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Guide: Mind

A Guide to Mind in Meditation

How do science and meditation work together? Much of their intermingling has to do with understanding the concept of “mind.” If you are interested in a conceptual history, contemporary view, and possible future meaning of “mind,” this guide may help.

“Mind” is an abstract concept. Sometimes “mind” is used interchangeably with “brain”; however, while the brain is a physical part of animal, especially human, bodies, “mind” is more an abstract idea about what thinking, feeling, emotions, and similar activities involve. Sometimes “mind” refers to your type of mind, as in “she has the mind of a scientist” or “in his mind, he is an artist.” At other times, “mind” simply means the mechanism by which humans think.

 “Mind” also means, especially to psychologists and scientists, the place where unconscious activities (of which you are mostly or usually unaware or not in conscious control) take place: for example, your mind is the place of emotions that you often feel automatically, though you can, through meditation and other means, observe and even find sources for them, both internal and external; your mind also contains many autonomous (automatic) physical processes–for example, breathing, heart rate, sexual desire, et al.–which we can control if we wish by conscious will or by changing our thoughts.

Historical ideas of “mind”: “Mind” is a very important idea in psychology, sociology, religion, philosophy, and many other disciplines or great thinking systems of humanity. People have tried to explain the mind through centuries and even millennia, from some of the earliest writings about it in religious tracts telling us how to control or use your mind to reach higher states of consciousness, to more recent centuries with their nonreligious, psychological explanations of using and controlling your mind. In the most recent two thousand years and more, we have seen astrology systems that explain how people think by dividing individuals into types by birth signs; pre-A.D. Greek philosophies about the mind; the world’s major religions’ systems for appropriate thinking and self-understanding; secret renaissance alchemists’ systems for spiritual growth; and in our own modern ages, the beginnings of psychology.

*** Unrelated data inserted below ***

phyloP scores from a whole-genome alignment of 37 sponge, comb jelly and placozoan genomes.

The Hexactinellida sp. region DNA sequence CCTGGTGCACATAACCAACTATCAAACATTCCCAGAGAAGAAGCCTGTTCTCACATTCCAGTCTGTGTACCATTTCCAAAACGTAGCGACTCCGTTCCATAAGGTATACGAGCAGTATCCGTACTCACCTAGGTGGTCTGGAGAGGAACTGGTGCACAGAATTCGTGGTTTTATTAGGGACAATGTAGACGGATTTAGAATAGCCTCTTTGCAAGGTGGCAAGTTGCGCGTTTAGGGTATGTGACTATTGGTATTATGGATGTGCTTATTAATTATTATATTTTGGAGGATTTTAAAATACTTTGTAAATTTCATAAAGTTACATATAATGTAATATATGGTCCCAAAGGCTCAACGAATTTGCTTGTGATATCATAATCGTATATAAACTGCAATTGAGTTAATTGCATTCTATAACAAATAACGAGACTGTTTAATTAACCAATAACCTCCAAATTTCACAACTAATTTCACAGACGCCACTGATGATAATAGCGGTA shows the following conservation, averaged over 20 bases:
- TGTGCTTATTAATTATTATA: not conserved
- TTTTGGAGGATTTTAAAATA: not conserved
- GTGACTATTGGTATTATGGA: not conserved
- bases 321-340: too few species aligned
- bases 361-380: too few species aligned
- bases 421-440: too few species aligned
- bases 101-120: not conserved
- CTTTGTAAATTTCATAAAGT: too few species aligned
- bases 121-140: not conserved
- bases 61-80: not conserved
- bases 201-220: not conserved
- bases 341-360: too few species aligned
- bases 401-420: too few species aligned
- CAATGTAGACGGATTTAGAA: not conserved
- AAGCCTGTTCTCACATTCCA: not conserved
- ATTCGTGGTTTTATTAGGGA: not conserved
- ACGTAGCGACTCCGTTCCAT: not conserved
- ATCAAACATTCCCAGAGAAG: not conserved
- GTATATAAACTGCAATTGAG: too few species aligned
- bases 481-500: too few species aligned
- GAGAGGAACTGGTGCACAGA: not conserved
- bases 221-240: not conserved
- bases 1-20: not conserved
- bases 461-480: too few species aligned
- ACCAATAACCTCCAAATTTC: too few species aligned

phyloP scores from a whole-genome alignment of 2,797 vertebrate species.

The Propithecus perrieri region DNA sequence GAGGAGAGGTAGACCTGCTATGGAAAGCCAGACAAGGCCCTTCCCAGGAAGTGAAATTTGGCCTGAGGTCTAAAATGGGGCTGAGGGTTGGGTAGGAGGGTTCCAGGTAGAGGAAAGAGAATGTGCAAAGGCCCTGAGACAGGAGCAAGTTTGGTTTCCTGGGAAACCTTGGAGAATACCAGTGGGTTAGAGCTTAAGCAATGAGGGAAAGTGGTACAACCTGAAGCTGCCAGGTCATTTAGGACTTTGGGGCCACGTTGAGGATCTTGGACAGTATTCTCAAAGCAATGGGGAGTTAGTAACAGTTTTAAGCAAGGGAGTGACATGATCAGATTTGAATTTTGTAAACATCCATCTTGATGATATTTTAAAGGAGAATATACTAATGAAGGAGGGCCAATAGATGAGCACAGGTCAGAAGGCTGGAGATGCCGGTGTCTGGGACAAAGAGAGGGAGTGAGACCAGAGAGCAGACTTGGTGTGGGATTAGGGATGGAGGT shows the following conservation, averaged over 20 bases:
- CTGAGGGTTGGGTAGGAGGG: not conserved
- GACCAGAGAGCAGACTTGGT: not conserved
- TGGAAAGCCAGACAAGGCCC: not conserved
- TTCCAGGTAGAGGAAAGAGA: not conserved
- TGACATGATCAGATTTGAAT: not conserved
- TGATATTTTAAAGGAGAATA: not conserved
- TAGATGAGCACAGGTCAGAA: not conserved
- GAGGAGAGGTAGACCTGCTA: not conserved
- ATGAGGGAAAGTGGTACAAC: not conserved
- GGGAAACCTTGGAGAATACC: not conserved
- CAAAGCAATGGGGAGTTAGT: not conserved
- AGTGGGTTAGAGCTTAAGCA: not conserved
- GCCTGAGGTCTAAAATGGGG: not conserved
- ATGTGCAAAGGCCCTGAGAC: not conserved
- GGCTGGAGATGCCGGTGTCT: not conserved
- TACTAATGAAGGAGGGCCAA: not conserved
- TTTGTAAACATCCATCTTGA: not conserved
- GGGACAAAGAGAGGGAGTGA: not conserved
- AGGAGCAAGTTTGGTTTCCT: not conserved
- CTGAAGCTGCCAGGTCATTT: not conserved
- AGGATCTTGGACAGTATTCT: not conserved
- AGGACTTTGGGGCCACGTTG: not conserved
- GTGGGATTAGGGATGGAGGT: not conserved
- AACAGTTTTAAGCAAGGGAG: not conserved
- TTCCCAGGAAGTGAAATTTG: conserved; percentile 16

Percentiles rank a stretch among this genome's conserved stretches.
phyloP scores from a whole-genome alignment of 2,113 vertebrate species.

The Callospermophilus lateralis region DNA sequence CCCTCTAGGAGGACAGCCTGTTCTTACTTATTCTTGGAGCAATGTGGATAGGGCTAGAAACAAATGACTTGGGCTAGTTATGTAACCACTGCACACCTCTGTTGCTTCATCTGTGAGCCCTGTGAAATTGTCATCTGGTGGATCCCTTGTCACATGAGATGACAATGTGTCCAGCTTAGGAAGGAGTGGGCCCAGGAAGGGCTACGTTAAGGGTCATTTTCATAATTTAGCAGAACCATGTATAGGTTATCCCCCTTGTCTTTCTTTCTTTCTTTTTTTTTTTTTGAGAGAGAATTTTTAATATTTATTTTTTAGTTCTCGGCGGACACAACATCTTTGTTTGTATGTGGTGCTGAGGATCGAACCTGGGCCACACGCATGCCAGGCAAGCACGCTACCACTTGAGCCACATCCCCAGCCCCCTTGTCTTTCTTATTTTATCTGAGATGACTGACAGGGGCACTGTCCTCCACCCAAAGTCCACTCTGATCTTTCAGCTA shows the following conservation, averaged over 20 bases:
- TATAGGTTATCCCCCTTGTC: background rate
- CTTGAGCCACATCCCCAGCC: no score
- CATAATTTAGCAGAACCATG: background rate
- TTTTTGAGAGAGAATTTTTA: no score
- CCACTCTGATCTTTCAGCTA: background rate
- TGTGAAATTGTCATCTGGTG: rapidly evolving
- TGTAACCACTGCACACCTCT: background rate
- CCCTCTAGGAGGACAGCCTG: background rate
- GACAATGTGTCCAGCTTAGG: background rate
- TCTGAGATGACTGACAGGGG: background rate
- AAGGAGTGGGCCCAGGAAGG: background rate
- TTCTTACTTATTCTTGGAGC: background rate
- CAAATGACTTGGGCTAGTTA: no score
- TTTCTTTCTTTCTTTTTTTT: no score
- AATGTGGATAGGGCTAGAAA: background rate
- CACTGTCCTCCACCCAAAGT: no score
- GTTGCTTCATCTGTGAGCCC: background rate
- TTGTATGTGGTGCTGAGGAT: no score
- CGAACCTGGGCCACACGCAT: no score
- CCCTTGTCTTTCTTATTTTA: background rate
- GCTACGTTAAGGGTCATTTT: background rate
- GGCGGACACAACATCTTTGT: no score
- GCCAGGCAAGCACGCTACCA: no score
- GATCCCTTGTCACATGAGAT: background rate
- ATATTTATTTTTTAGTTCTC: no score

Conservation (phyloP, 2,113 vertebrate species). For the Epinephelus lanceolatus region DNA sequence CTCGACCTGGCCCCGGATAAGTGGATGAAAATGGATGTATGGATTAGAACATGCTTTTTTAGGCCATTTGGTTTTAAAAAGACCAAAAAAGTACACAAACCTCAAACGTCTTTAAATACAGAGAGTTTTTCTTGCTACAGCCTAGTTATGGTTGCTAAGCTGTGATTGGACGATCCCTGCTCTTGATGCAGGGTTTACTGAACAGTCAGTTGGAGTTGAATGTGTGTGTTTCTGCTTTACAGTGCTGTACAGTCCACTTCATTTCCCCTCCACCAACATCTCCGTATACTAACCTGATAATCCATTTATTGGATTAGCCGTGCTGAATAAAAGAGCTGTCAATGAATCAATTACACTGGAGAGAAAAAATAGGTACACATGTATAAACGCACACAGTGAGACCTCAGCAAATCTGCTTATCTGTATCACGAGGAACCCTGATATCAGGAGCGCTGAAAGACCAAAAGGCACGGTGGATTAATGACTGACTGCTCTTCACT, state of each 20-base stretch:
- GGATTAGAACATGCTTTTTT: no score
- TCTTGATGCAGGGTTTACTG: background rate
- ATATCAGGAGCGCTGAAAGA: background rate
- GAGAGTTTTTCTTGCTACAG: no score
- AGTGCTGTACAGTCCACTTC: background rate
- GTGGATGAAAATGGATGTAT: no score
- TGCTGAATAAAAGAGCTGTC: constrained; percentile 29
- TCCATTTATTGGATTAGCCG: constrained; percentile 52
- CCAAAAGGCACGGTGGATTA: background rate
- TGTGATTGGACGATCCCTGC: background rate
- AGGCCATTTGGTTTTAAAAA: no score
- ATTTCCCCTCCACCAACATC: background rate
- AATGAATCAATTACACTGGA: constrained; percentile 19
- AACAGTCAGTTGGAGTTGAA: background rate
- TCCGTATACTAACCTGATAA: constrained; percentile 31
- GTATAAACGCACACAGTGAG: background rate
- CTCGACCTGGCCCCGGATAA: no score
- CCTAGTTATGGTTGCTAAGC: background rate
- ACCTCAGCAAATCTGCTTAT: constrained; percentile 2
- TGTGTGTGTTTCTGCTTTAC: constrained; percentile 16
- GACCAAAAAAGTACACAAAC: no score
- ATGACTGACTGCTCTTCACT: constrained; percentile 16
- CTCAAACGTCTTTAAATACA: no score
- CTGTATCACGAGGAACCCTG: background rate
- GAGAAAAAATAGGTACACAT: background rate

Mystics’ definitions: Mystic definitions of mind usually consider it a simple, bare, fully conscious awareness. Thought, or at least individual, specific thoughts–whether verbal, subliminal, or sensory (visual, auditory, tactile, etc.)–are not part of the basic component of mind, according to mystics. They say there is an underlying awareness: Hindus call it the “Atman” or individual portion of God, and Buddhists refer to it as what is left in nirvana (see) after all thoughts and feelings are removed from the mind. Other mystics refer to it as the raw, basic, conscious awareness in oneself that receives mystical or spiritual content.

Psychologists’ definitions: Psychology and its cousins sociology and psychiatry are important disciplines in ideas and research about the mind. This is true especially if we consider early definitions of mind such as Freudian, Jungian, and Adlerian, along with early sociological and medical theories. This continues to be true historically as later offshoots of these groups, new groups, and new science continues to develop literally thousands of variations for defining “mind.”

Often, such groups use metaphors – symbols – for “mind” and its thinking. As prizewinning novelist Kim Stanley Robinson points out in Blue Mars, psychology and, with it, society, has gone through several ways during the past several hundred years of thinking of the human mind.

In the age of Descartes, for example, our minds were said to operate like clocks. In the age of the industrial revolution, says Robinson, Freud and his contemporaries thought of the mind in terms of steam engines, capitalism, and evolution: repression, sublimation, and mechanical misdirection, along with hierarchies of survival among the weak vs. the strong. In the last half of the 20th century, Robinson suggests, greater focus on pleasure, desire, and fun led to psychologists seeing in the mind a variety of physical, aesthetic, and sexual pleasure functions.

In the latter part of the 20th century and through the early decades of the 21st century, Robinson suggests, as computers became increasingly important, the mind (and brain functions) were often understood as supercomputers with millions of subtle mechanical interfacings too numerous to count or explain – but with the assumption that someday people would be able to invent a mechanical mind – a computer – that could meet or beat human minds for individuality and, in fact, a type of free and mechanical personhood that might make individual computers superior to all individual human beings.

What is a modern concept of “mind”? Robinson also suggests, however, that the mind may be much more than any of the above. It may be more like “an ecology…or else a jungle…populated by all manner of strange beasts.  Or a universe, filled with stars and quasars and black holes” (p. 56, Bantam, 1997).